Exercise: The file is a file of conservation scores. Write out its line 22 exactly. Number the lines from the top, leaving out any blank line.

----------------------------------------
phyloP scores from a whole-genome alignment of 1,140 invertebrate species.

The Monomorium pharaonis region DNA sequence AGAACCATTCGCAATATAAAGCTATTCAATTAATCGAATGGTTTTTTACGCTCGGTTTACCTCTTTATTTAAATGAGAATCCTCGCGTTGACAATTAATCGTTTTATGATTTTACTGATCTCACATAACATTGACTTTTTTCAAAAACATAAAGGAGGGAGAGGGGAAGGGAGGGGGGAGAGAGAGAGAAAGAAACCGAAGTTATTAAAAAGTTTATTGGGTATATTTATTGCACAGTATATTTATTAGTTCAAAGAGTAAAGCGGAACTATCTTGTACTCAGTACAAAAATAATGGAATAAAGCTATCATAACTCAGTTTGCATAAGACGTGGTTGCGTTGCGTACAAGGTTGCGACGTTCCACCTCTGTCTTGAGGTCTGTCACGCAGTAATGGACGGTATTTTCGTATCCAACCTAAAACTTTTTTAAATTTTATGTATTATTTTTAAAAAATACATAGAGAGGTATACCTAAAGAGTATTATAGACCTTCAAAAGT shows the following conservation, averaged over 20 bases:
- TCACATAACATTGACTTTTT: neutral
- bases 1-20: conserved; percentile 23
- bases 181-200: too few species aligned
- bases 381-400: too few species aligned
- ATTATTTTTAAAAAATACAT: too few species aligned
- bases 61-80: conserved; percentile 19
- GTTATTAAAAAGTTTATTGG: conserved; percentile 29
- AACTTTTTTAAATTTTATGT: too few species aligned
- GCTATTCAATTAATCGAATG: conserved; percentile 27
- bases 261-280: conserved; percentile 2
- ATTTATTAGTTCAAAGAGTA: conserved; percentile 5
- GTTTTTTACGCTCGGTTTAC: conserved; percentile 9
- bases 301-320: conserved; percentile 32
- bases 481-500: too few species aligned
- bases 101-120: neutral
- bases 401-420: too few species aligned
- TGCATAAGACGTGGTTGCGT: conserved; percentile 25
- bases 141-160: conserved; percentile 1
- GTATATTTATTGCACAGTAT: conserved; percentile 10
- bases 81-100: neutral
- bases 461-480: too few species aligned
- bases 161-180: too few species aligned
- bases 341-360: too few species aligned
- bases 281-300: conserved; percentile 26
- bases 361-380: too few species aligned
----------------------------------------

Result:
- bases 81-100: neutral